1. the fact that a sufficient grace (to eternal salvation) is given to all is quite true. To deduce, however, from that that someone who hears but remains unconvinced is in his ignorance wilfil, in fact, begging the question – which is, of course, can there be people saved by merely implicit belonging to Church, other than 10th century Indians and the like. If no, then of course not being convinced counts as complete resistance to that grace – but if yes, it needn’t.
2. W.r.t. natural law, I cannot see in logic why one would, or could in justice, be held accountable (subjectively, that is) for not fulfilling a law that one does not know to be law. (We are not taking about the State’s law here, which takes, as a loss, such injustices, for otherwise law would be nullified by self-serving assertions; but we’re talking about an omniscient Judge.)
So, I might be inclined to disagree with the theologians. Is there something in the Magisterium? But still, if you don’t consider the effort wasted, I would in fact like to see where they say that “there is no excusing ignorance w.r.t. natural law”, and whether it is that explicit.
By the way, as an addition to the dear Supertradmum (if my previous comment gets through… if it doesn’t, this one, which is shorter, might serve well),
No one is excused from invincible ignorance regarding sins against natural law. The theologians agree on this, as do the Doctors of the Church.
One of these doctors, St. Thomas, says,
Wherefore through negligence, ignorance of what one is bound to know, is a sin; whereas it is not imputed as a sin to man, if he fails to know what he is unable to know. Consequently ignorance of such like things is called “invincible” […]. For this reason such like ignorance, not being voluntary, since it is not in our power to be rid of it, is not a sin: wherefore it is evident that no invincible ignorance is a sin. On the other hand, vincible ignorance is a sin, if it be about matters one is bound to know [to which natural law, called by St. Thomas here “and the universal principles of right”, indeed belongs]; but not, if it be about things one is not bound to know. (S. th. I/II 76 II)
A rarely quoted gem – Romans 2:14-16:
“(Indeed, when Gentiles, who do not have the law, do by nature things required by the law, they are a law for themselves, even though they do not have the law. They show that the requirements of the law are written on their hearts, their consciences also bearing witness, and their thoughts sometimes accusing them and at other times even defending them.) This will take place on the day when God judges people’s secrets through Jesus Christ, as my gospel declares.”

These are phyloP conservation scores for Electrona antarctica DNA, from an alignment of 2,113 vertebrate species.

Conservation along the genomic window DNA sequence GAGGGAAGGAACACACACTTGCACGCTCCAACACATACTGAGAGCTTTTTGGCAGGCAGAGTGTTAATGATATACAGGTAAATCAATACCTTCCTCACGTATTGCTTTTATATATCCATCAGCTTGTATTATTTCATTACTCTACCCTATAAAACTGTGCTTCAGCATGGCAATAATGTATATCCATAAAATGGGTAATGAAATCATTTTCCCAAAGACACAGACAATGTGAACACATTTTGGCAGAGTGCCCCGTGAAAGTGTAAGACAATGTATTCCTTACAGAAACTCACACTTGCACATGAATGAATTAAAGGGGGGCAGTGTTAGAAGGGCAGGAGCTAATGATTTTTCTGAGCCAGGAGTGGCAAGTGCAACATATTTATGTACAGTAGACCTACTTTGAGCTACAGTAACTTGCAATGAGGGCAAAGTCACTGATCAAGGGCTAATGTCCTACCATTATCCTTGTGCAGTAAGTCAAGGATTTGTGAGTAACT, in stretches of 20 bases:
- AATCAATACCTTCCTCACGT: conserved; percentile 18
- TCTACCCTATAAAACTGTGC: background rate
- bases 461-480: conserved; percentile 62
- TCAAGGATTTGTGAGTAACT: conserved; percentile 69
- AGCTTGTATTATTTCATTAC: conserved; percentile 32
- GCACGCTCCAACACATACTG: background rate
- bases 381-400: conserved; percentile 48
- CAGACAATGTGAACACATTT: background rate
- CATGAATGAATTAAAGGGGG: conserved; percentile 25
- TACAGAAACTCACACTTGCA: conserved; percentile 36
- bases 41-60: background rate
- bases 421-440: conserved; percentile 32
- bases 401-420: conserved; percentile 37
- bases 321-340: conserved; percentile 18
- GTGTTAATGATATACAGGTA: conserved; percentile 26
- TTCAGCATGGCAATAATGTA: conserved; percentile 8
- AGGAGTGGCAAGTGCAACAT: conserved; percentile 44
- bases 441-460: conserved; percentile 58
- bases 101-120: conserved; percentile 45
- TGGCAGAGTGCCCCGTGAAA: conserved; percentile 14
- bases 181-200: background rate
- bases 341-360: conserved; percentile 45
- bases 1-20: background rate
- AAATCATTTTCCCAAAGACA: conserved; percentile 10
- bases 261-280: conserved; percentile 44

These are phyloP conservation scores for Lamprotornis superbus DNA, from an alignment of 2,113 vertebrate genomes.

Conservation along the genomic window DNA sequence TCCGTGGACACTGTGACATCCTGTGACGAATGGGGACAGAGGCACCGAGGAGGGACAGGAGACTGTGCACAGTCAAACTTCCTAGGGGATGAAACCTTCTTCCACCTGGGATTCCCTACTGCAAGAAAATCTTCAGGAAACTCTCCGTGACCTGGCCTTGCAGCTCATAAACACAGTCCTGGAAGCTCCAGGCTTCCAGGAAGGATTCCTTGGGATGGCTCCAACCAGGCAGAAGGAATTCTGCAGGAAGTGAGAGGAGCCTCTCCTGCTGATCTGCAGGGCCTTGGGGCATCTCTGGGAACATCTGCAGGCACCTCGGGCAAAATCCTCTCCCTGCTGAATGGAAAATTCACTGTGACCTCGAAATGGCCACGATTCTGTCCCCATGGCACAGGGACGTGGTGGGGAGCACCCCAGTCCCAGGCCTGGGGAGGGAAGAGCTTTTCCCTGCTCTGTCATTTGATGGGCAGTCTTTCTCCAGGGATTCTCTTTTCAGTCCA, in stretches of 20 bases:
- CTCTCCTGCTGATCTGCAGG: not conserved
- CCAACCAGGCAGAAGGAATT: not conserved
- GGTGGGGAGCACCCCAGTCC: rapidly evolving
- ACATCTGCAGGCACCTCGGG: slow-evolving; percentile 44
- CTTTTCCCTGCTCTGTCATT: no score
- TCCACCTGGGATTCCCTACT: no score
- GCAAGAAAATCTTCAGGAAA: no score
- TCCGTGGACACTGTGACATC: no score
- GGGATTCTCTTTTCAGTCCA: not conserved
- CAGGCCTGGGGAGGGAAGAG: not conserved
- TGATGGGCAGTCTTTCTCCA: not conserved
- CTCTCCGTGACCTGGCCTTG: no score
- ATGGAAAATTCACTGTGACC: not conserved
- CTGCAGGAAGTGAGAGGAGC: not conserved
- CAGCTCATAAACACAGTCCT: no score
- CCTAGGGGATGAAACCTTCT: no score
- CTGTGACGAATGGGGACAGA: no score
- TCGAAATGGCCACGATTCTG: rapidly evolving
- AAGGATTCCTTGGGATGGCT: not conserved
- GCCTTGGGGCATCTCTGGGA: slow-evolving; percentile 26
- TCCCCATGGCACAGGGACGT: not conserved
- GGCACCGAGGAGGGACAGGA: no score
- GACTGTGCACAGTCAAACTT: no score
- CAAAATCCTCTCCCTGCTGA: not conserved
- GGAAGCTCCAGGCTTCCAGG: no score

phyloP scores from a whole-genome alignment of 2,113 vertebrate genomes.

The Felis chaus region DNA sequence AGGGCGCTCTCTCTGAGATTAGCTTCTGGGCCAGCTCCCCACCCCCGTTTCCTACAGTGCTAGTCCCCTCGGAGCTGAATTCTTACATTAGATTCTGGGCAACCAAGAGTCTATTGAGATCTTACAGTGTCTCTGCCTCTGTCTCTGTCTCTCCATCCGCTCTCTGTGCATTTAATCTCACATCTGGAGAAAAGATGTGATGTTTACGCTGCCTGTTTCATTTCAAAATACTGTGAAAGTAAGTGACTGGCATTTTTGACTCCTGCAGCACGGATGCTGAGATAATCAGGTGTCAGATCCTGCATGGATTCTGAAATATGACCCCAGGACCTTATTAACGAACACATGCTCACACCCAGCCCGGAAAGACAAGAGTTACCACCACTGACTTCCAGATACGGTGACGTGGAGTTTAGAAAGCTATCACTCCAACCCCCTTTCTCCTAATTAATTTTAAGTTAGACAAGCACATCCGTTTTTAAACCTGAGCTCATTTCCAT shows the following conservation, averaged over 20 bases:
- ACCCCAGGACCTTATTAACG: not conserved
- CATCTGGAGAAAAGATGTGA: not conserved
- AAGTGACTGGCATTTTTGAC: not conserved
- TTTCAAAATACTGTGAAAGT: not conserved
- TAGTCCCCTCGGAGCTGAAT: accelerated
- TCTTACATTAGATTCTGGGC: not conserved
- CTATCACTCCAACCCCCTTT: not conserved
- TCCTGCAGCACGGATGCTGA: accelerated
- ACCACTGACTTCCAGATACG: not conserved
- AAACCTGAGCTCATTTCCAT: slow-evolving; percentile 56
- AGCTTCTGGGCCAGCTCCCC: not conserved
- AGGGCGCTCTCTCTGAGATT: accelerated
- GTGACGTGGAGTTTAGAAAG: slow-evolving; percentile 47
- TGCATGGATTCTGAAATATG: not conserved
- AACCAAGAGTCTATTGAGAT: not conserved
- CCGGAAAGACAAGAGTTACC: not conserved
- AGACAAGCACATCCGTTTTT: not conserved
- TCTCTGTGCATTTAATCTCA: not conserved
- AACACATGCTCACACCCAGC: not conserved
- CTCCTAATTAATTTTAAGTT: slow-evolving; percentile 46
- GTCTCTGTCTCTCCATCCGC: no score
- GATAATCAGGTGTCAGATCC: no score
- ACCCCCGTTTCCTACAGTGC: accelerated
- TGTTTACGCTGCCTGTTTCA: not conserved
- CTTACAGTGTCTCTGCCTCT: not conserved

To follow on Imrahil’s explanation concernig invincible ignorance, we must also remember that, the Church, following the teachings of Scripture, has also recognized that not all sin is deadly and merits Hell. (1Jn. 5: 16 – 17 explained in CCC 1852 – 1864). Veneal Sin cripples our relationship with God and, if unaddressed through contrition, Confession and a firm purpose of amendment, can lead us further astray at the peril of our souls. We also know that a grave matter that would constitute a Mortal Sin remains Veneal without knowledge of its gravity (identified above by Supertradmum as moral ignorance) and/or full consent of the will.
None of this is intended to counter Fr. Z’s wise counsel to go to confession. It is to remind us that it is God’s intent that all be saved. How many actually are saved is dependent on our efforts at following God’s Will.
A Protestant is bound to be reasonable, and to offer rational service to God just as a Catholic is. A Protestant does not have to be put in touch with Catholic authors, to be concerned about the weakness of his position. Indeed, I sought out apologetical material for the Catholic Faith because, as a *very* young Protestant – I converted when I was 15, and was already being crushed by the logical fallacies and problems by the time I was 18 – I realized entirely on my own (without really even knowing any Catholics) that there were problems with Protestant doctrine. In the first place, the idea that a believer is an authority unto himself should give immense philosophical pause to anyone who wants to say “no” to lesbian witches with socialist tendencies.